Those Were The Days, My Friends…


William A. Gralnick

I grew up on the NYC subways. They took me on dates, to work from Flatbush, Brooklyn to East New York Brooklyn, and to the Long Island Railroad to see my steady girl friend. There were always odd things going on. I remember well the blind man and his red accordion, donation cup attached, managing to walk. play, and negotiate the doors and platforms that connected the cars. There were the occasional drunks panhandling. Women got felt up, children threw up, old people fell down when they didn’t have a good grip on the pole and the train went screeching around a curve. People were pick-pocketed. An occasional gang fight happened under the side walks. Every-so-often there would be a signal malfunction that caused one train to run into another.

Hi Ho, Hi Ho It’s Off to Work…

When a car was empty enough, kids would fool around, kids like me. My friend had discovered in a Cracker Jacks box, a delicacy to which I am still addicted, what was described as a bird whistle. It was a little half moon piece of something with frilled edges. You put it in the front of your mouth, fringe-forward, and according to the instructions could imitate birds by blowing air over it. A likely story. The sound it did make was much more mouse-like than bird-like. Therein lay the kennel of an idea. We boarded the subway going somewhere, and the kernel popped into a full-blown idea. Bob would start making noises with it and say loudly, very loudly, to me, “OMG, DID YOU HEAR THAT? THERE’S A MOUSE UNDER ONE OF THOSE SEATS.

A playroom on tracks

Now, playing his best Inspector Jacques Clouseau imitation, he searched under our bench. Then he chose another empty bench, squeaking away. “THERE”S ONE HERE TOO!” It was not much of a stretch to believe that there could be mice around us. Thankful everyone was that he didn’t say rat. The subway stations were dirty; sometimes you could see the rats and mice feeding sumptuously on the manna dropped on the tracks by those waiting for their train . They had enough of what they were eating and just tossed it into the home of the third rail. Emboldened by this and people beginning to react, Bob ratcheted up the search by choosing a bench upon which was seated an elderly woman.. “Excuse me ma’am. I think there’s a mouse under your seat.” She screamed, bolted from her seat, and fled to the next car. G-d takes care of drunks and children, it is said. No one alerted the Transit Police. We pulled this stunt several times with resulting glee and success.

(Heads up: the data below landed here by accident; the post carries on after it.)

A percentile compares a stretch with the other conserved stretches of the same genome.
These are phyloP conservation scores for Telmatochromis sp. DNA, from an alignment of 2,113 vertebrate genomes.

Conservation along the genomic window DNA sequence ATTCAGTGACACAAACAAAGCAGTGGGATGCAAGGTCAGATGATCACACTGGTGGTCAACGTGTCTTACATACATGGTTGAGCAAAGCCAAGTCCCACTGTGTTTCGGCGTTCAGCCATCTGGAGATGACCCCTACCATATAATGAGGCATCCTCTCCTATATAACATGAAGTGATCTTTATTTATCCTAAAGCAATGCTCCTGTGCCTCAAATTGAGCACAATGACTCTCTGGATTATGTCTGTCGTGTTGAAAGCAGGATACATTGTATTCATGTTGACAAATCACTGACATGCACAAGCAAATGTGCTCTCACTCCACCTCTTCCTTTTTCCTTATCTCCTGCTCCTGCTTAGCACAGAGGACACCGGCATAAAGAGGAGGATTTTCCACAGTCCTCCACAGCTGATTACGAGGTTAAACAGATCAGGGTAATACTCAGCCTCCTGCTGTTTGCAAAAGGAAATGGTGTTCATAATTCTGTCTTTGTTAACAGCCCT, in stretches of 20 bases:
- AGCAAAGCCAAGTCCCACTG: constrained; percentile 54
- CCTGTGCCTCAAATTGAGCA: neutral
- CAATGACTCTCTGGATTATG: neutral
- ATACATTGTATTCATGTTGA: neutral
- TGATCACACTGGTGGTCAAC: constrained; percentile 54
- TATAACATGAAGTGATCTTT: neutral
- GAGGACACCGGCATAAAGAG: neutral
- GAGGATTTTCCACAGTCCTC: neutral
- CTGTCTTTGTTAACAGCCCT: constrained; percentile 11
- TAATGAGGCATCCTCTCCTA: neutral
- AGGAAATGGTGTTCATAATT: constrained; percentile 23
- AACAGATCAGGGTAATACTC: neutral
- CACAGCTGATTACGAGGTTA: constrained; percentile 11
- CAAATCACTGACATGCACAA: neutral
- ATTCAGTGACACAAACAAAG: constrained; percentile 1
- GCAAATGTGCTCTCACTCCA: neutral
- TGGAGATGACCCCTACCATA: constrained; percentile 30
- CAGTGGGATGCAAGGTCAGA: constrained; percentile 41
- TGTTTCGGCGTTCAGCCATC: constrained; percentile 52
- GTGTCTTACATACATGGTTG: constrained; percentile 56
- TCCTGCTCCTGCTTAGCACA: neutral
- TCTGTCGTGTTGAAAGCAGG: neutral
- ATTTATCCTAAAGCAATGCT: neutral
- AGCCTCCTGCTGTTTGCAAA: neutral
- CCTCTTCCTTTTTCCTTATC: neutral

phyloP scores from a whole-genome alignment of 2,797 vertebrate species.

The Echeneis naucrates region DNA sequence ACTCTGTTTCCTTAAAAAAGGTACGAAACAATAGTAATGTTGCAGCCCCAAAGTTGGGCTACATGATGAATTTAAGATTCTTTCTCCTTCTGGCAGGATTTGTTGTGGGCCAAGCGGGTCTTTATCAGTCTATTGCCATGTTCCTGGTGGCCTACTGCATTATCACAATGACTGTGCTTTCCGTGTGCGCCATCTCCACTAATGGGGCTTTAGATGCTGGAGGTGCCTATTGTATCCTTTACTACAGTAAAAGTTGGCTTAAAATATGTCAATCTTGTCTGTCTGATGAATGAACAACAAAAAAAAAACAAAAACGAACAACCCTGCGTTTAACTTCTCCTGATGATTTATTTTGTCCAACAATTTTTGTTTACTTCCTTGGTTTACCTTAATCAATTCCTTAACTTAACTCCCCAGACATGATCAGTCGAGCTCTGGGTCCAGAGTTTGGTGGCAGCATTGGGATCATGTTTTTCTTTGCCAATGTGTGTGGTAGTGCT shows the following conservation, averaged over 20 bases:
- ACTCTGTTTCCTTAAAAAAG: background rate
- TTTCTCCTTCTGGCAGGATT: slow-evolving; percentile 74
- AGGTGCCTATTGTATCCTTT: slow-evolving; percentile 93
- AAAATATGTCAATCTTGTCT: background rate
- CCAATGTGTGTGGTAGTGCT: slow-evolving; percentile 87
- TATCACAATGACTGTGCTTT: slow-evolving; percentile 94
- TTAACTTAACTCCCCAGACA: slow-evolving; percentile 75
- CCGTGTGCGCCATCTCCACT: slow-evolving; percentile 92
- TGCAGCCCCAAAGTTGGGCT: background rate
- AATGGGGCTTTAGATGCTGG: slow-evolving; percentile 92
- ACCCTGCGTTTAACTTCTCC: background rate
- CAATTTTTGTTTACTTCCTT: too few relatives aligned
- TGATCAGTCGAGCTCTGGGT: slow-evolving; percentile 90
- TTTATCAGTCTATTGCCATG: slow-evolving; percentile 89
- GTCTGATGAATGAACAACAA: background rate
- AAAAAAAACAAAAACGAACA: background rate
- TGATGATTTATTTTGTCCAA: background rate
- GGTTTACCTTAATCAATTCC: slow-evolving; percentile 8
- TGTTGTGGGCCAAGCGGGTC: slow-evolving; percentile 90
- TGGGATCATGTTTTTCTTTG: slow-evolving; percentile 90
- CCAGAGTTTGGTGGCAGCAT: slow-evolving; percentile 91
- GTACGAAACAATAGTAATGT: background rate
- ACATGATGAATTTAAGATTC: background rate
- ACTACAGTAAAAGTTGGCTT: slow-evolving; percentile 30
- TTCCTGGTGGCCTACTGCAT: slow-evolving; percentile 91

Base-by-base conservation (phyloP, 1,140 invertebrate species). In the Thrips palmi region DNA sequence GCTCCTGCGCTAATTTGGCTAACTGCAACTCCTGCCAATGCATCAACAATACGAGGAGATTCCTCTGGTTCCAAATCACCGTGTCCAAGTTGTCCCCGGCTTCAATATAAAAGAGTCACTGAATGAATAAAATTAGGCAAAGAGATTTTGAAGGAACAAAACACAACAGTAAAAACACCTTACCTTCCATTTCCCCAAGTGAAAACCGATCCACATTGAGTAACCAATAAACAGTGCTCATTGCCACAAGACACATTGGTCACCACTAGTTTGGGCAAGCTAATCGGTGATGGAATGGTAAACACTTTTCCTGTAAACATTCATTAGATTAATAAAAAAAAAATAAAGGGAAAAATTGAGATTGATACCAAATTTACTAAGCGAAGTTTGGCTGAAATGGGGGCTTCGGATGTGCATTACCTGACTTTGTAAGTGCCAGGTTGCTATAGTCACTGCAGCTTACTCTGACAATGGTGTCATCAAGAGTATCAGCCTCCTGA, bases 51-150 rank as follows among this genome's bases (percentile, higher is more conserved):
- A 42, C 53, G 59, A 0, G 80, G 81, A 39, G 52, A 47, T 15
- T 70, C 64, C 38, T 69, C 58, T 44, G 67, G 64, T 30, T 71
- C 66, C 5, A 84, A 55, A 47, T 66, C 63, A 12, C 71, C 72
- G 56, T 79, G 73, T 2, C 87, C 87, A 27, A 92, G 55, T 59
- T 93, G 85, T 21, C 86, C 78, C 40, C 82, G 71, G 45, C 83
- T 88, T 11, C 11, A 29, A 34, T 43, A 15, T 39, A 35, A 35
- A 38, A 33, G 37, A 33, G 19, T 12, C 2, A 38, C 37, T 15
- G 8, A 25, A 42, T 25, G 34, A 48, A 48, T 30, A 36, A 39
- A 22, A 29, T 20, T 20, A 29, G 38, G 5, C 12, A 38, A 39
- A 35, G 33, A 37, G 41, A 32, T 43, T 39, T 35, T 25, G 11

Rush Hour–when mischief reigns

The city did have its panics. There was the Son of Sam, He didn’t kill anyone on subways, but who knew he wouldn’t until he was caught. There was George Metesky, the Mad Bomber, who planted pipe bombs, instead of mice, under subway car benches and blew people’s legs off. But life was stable enough so the following could happen and cause pretty much no reaction, something that today would be unthinkable.

I was captain of the Midwood HS riflery team. I don’t remember if we practiced weekly or bi-weekly. Whatever it was, it required taking the subway to a school, Brooklyn Tech, which for some reason had a riflery range. Because one couldn’t drive until age 18, because many families were still one car families, and because we left from school, we had to carry our guns to school along with our books, leave them in our lockers, walk them to the subway station. Then we exited the station, onto the street, and walked to “Tech.” From Midwood to Tech, on the subway, sat between five and seven teenagers holding rifles. True they were in carry cases, but they were unmistakable. You could not hide a long gun in a violin case like you saw Tommy guns hidden in the gangster movies.

Paper was our only target

True it was the Cold War. True we had “Take Cover!” drills and dove under our classroom seats. But there had been no 911. There was no such thing as a Homeland Security Department and international terrorism until the Munich Olympics and certainly no such thing as domestic terrorism except maybe in the twisted mind of “commie-hunting” Senator Joe McCarthy from Wisconsin. And there were no shooters with smoke bombs and 9mm glocks with extended magazines. The only extended magazines we had were special issues of Life, Look, or the Saturday Evening Post.

Yes, friends, those were the days.

Born and raised in Brooklyn, author and Blogger, Bill Gralnick wrote, “The War of the Itchy Balls and Other Tales from Brooklyn.”

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